George Hay – Cameron Gray
Charlotte Hay – Chloe Thomas
Ethel – Cassidy Knowling
Rosalind – Brielle Boynton
Howard – Clay Miller
Eileen – Abby Davis
Paul – Rawlin Hodge
Richard Maynard – Jacob Smitherman
Soldier # 1 - Alec Wehner
Soldier #2 - Logan Pruitt
Artistic Director/Technical Director- Jacque Brown
Student Assistant Director/Stage Manager - Heidi Przytulski & Sarah Galliher
Asst. Stage Manager - Alec Wehner
Lighting Crew - Brady Alumbaugh & Emma Yeary
Sound Crew - Wesley Bounds & Jessica McMillan
Props - Lacie Parvis & Maddie Barrett
Costume Crew - Kaylee Granger, Paige Deal, Alaina Glover
Fly/Grip - NIck Flatford & Owen Brown
Moon Over Buffalo relies heavily on situation comedy for its humor, as well as a little slapstick. The actor who plays George, in particular, must be able to deliver a highly physical performance; George engages in a mock fencing match with Charlotte, a wrestling match with Howard, and a stunt fall into the orchestra pit. The action and dialogue are fast-paced, as the characters are constantly bickering or frantically trying to resolve some confusion. It bears numerous similarities to Ludwig's previous farce, Lend Me A Tenor.
If comedies and farces are your favorite choice of theatre, then Moon Over Buffalo, is sure to please. If you're an actor or a wanna-be actor, then you'll love it even more. It's one of those plays that shows the scenes behind the onstage scenes. In Moon Over Buffalo, there are really three plays intertwined with each other. And, being a farce, you have all the craziness that includes five doors opening and closing, people hiding in closets, near misses in running into people who are hiding, mistaken identities and mass confusion. Timing is everything...and as the show goes on the timing gets better and better.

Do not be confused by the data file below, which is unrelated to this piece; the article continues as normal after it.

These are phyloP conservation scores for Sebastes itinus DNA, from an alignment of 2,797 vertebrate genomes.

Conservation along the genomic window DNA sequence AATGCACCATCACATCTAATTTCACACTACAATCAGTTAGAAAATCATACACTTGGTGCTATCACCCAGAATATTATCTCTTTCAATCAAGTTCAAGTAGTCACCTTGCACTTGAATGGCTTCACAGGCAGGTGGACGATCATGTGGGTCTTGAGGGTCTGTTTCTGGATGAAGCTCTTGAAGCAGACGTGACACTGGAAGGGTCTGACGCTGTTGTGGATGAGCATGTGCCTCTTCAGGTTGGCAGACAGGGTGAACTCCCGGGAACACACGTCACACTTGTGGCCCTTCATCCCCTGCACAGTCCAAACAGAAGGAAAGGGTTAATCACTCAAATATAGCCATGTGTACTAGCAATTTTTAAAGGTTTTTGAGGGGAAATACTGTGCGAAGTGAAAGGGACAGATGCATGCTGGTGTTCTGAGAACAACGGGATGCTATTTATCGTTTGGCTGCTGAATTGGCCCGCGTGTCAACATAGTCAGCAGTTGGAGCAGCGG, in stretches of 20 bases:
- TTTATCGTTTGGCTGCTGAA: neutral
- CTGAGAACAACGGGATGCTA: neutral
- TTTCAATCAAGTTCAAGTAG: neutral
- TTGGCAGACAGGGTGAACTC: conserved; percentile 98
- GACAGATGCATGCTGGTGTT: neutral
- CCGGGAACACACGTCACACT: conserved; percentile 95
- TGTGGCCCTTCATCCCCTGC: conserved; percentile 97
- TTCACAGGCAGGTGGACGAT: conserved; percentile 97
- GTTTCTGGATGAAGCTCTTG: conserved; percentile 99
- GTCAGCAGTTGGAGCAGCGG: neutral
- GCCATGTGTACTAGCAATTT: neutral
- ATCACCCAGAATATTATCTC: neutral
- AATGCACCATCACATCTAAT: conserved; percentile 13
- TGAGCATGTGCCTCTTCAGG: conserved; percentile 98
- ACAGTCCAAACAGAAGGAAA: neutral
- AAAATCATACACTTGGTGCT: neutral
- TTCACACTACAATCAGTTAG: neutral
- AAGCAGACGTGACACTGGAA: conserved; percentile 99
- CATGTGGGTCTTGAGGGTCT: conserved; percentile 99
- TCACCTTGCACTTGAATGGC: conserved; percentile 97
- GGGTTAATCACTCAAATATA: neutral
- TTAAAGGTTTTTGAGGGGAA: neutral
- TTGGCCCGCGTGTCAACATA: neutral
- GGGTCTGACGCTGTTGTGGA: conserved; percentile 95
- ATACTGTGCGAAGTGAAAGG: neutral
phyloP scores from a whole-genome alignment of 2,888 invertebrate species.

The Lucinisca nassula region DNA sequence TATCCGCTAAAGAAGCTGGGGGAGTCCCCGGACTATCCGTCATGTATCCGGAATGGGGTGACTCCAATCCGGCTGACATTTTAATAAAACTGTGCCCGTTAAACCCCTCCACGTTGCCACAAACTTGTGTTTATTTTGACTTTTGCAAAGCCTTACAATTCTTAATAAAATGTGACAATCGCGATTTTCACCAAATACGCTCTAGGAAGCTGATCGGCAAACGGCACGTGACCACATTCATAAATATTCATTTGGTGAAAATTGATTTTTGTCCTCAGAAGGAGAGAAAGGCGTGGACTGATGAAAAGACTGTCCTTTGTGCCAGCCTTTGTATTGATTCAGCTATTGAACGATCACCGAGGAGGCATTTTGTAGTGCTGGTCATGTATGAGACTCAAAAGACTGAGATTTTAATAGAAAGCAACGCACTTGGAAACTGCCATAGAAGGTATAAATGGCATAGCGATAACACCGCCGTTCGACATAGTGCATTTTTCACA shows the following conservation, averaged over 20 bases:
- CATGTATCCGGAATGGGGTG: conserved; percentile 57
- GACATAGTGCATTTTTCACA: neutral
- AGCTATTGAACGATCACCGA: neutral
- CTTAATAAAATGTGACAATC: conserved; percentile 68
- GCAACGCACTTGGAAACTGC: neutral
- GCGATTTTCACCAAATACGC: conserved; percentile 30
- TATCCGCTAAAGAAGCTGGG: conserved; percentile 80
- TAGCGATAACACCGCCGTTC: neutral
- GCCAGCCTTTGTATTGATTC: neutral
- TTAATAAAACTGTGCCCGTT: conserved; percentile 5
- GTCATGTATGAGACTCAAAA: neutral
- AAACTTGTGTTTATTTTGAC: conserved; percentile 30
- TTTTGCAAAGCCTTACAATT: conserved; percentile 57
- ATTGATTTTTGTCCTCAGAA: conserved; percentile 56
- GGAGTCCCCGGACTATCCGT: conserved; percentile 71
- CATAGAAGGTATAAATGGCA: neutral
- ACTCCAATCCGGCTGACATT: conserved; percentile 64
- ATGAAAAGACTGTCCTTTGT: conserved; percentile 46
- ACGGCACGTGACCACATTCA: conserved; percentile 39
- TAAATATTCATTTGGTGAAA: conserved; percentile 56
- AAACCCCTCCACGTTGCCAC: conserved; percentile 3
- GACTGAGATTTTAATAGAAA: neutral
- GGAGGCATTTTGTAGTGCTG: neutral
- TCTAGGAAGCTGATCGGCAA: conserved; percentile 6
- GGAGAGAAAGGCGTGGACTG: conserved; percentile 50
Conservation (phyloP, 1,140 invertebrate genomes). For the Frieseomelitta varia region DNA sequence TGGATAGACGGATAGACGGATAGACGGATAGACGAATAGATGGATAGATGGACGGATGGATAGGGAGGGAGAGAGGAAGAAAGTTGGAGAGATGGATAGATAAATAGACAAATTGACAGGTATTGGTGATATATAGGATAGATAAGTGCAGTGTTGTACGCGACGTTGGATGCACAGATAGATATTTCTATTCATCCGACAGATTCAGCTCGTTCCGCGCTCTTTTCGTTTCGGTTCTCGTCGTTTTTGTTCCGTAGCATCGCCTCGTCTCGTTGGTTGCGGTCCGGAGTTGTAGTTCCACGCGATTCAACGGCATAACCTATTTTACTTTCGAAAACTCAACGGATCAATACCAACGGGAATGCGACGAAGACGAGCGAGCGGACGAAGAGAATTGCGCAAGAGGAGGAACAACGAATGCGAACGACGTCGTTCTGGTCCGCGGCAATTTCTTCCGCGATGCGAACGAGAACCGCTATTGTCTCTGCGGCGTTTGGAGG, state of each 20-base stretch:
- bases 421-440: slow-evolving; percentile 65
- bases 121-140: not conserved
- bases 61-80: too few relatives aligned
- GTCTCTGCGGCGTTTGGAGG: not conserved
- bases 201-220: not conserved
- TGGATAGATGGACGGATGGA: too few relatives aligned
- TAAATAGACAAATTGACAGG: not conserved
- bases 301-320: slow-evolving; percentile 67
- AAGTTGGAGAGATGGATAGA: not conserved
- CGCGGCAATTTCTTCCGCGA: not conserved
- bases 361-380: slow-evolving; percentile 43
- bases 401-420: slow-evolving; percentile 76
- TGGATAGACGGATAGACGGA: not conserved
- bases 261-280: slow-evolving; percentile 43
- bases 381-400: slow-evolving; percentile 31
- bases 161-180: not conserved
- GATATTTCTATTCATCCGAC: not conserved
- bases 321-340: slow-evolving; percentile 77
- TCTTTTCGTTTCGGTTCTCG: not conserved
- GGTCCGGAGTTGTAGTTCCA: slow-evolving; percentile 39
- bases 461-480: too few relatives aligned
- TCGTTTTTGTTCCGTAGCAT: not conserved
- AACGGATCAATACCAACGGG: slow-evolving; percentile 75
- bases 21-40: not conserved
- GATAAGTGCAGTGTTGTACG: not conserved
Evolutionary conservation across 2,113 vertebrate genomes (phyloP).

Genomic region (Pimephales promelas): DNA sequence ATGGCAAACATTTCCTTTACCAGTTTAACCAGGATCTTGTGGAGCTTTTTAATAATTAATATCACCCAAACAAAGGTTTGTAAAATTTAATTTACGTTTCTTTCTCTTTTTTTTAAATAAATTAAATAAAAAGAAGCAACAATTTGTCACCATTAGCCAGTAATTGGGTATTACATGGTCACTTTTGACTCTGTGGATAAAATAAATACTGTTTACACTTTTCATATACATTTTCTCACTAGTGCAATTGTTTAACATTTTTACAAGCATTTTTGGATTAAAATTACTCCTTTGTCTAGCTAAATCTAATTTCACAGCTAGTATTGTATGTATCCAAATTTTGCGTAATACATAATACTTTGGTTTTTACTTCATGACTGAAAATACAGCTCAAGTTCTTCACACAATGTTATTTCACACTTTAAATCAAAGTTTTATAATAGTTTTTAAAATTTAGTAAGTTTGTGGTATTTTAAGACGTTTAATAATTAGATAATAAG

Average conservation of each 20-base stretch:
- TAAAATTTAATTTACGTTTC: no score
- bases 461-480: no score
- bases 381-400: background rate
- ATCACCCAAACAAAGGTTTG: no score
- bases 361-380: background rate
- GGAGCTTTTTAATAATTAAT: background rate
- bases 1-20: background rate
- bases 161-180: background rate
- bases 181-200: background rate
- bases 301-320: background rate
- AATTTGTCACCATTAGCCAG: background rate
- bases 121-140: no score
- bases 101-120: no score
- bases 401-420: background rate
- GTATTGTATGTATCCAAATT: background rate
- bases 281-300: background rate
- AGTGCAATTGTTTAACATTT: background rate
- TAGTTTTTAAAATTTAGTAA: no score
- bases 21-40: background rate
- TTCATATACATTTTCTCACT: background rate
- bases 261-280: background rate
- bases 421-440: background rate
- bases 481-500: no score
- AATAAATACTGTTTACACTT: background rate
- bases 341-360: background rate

Moon Over Buffalo opened on Broadway at the Martin Beck Theatre on October 1, 1995, where it ran for 309 performances, and starred Phillip Bosco and Carol Burnett who were both nominated for Tony Awards for their performances.